Tag Archives: Boris Karloff

The Raven (1963)

raven 2

By Richard Winters

My Rating: 6 out of 10

4-Word Review: The search for Lenore.

Dr. Craven (Vincent Price) is a former sorcerer who one night is visited by a talking raven. The raven is actually Dr. Bedlo (Peter Lorre) who has been turned into a bird by the evil Dr. Scarabus (Boris Karloff). Craven manages to concoct a potion that allows Bedlo to turn back into his human form and in appreciation he tells Craven that he has seen Lenore (Hazel Court), who Craven was once married to and was thought to be dead, living with Scarabus in his castle. Craven decides to pay Scarabus a visit to see if this is true and brings along his daughter Estelle (Olive Sturgess) as well as Bedlo and Bedlo’s son Rexford (Jack Nicholson). When they arrive they are greeted by the conniving wizard who at first denies any wrongdoing, but it soon becomes clear that he is jealous of Craven’s powers and wants to attain them for himself, which leads to a climactic cosmic duel between the two sorcerers.

This film marked the fourth collaboration between writer Richard Matheson and director Roger Corman and for the most part it is an entertaining success. The two apparently had so much fun creating the comic story of ‘The Black Cat’ in Tales of Terror trilogy that they decided to do a feature length horror/comedy that is very loosely based on the Edgar Allan Poe poem. Despite being shot in only 15 days the film isn’t as limited by Corman’s usual low budget constraints and I was genuinely surprised how imaginative the special effects where and the overall impressive background sets.

The film’s biggest boost is clearly the three lead actors who are all at their absolute peak. I especially enjoyed Lorre who brazenly steals every scene he is in and ad-libbed many of his funny lines much to the consternation of his co-stars. In fact if Lorre wasn’t in this it wouldn’t have been half as enjoyable. A young Nicholson as his son is equally entertaining and the frosty relationship that the two characters have was apparently a carry-over from how they felt about each other from behind-the-scenes.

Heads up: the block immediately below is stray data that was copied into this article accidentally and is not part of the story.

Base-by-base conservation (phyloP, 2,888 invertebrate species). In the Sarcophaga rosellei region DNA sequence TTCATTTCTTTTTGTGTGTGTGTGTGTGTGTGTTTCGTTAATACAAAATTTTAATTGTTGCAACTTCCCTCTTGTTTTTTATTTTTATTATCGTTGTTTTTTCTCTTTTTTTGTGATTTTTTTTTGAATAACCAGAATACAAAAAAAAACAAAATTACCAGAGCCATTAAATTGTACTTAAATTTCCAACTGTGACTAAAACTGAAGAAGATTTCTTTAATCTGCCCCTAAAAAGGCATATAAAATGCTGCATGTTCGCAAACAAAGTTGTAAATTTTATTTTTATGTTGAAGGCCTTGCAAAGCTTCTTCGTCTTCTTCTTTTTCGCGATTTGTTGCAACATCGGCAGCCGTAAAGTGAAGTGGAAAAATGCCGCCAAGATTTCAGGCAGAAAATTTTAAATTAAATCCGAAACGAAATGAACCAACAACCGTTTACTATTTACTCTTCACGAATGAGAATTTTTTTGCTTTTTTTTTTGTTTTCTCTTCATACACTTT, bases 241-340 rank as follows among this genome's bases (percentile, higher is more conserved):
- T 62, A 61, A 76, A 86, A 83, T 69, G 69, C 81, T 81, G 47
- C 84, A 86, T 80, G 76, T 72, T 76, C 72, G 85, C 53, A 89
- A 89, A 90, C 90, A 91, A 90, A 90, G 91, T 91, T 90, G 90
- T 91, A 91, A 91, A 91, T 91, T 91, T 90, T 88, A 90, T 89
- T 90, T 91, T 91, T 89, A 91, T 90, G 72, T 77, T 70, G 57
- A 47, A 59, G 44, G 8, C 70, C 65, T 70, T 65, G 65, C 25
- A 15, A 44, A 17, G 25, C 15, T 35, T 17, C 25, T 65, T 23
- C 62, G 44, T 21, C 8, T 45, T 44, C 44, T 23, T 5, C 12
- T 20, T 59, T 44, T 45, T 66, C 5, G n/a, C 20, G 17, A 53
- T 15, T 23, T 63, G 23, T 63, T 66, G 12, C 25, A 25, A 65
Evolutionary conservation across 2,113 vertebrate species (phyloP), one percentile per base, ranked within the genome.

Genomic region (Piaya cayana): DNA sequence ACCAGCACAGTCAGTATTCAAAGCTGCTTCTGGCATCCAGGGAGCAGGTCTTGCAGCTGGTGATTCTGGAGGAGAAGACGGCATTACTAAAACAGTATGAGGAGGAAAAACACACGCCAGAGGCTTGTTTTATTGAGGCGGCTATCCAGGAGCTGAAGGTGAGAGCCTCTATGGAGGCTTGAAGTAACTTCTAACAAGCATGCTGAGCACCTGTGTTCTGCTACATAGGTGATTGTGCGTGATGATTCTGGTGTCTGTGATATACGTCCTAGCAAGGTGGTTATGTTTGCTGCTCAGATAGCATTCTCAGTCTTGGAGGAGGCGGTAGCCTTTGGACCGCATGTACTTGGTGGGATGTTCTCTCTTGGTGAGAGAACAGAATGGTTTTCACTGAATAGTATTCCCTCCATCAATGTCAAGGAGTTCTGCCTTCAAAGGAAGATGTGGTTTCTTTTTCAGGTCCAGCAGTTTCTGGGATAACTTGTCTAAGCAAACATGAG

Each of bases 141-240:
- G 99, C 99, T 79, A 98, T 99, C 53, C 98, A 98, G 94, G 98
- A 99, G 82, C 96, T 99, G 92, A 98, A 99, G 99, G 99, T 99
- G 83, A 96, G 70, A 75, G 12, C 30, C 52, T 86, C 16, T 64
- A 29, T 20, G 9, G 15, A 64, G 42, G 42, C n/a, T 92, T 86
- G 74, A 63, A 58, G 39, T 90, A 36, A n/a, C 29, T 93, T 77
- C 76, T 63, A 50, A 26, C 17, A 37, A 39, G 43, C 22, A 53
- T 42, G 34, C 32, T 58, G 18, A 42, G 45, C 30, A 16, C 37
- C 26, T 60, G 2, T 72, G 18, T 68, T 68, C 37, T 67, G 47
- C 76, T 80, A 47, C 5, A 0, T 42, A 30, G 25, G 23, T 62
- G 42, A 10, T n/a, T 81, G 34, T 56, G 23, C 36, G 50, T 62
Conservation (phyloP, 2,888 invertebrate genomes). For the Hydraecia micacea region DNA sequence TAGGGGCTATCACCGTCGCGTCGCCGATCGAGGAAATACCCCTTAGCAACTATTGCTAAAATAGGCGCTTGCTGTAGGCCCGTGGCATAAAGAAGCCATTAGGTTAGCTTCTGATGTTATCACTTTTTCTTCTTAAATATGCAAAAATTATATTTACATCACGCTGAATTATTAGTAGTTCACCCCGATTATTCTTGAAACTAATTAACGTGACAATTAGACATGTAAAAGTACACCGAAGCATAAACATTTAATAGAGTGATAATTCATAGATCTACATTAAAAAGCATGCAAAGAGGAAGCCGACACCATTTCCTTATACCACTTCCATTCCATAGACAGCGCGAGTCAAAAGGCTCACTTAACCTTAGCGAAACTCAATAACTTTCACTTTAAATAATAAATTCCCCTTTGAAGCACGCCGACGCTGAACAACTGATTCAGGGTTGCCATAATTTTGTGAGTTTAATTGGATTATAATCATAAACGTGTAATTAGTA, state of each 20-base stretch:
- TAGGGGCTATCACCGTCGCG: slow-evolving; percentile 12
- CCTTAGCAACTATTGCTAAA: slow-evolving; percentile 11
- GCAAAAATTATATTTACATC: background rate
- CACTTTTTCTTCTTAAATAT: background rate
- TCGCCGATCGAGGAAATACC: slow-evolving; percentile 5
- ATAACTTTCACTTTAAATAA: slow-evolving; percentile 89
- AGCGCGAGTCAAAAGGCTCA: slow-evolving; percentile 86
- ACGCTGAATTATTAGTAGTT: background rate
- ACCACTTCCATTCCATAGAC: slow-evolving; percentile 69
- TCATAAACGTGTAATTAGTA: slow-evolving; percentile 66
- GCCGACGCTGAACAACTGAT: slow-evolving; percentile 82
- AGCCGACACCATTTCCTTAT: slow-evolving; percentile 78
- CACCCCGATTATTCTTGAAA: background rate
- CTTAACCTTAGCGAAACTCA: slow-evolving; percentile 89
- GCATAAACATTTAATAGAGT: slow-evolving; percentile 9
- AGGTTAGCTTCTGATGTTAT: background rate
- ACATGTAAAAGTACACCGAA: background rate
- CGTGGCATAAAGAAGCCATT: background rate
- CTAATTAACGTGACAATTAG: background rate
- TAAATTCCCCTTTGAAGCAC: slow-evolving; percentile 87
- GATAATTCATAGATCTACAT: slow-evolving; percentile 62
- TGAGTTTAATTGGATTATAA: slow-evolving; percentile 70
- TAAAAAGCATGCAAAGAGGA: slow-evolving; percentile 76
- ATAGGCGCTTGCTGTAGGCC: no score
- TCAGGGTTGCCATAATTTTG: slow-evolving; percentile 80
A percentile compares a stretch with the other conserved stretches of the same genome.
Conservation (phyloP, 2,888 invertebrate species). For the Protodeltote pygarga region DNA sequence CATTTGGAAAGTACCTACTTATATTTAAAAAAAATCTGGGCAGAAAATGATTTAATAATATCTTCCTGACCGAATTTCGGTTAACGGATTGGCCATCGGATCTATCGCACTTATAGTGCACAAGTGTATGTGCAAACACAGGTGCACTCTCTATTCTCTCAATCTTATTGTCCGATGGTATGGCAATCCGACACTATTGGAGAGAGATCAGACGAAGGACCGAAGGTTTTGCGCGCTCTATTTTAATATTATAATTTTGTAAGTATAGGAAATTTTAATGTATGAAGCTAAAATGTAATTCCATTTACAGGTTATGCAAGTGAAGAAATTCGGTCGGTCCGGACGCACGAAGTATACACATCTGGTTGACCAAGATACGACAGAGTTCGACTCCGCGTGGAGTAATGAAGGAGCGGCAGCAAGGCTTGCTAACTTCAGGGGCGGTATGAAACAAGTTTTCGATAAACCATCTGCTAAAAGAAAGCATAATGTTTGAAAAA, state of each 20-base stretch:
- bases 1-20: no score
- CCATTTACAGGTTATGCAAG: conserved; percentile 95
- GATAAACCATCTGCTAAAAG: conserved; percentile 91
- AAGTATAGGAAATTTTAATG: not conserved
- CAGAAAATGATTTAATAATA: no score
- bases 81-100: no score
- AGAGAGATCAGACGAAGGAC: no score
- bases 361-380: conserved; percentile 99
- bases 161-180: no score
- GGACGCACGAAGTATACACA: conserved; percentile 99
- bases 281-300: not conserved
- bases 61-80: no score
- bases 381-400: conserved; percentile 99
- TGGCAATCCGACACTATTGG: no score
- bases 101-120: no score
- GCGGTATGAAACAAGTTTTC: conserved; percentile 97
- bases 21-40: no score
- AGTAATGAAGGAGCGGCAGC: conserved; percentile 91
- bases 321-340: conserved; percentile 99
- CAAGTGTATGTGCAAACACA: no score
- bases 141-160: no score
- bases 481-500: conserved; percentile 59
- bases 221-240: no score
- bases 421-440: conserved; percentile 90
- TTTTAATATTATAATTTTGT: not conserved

Some of the effects are clearly animated, which looks tacky and as the group arrive at Scarabus’ castle one can see that the place is merely a painting matted on the screen. The story also does have its share of lulls, but all of this gets forgiven by the climactic sorcerer’s duel, which is the film’s highlight.

raven

My Rating: 6 out of 10

Released: January 25, 1963

Runtime: 1Hour 26Minutes

Not Rated

Director: Roger Corman

Studio: American International Pictures

Available: VHS, DVD, Amazon Instant Video

Targets (1968)

By Richard Winters

My Rating: 6 out of 10

4-Word Review: He kills his family.

In 1967 producer Roger Corman gave fledgling director Peter Bogdanovich the green light to make any movie he wanted as long as he followed two stipulations.  The first one was that he had to use footage from Corman’s earlier film The Terror and the second one required that he use the acting services of Boris Karloff as Karloff still owed Corman two day’s work per his contract.  This movie is the result of that agreement, which kind of works and kind of doesn’t and seems more like two movies rolled into one.

The first story deals with a young, clean-cut man starting to have homicidal urges. The second scenario involves an aging actor played by Karloff, who decides he wants to retire despite the appeals of his agent and film studio. He plans to attend a showing of one of his films (The Terror) at a local drive-in where the sniper is waiting to shoot him.

I enjoyed the scenes involving the sniper and felt it helped elevate this film from the typical exploitation fare.  The character is based very closely on Charles Whitman, an All-American ex-marine, who on August 1, 1966, climbed to the top of the clock tower at the University of Texas in Austin and shot 32 people, killing 14. It was one of the very first mass-shootings in American history and it caused worldwide headlines.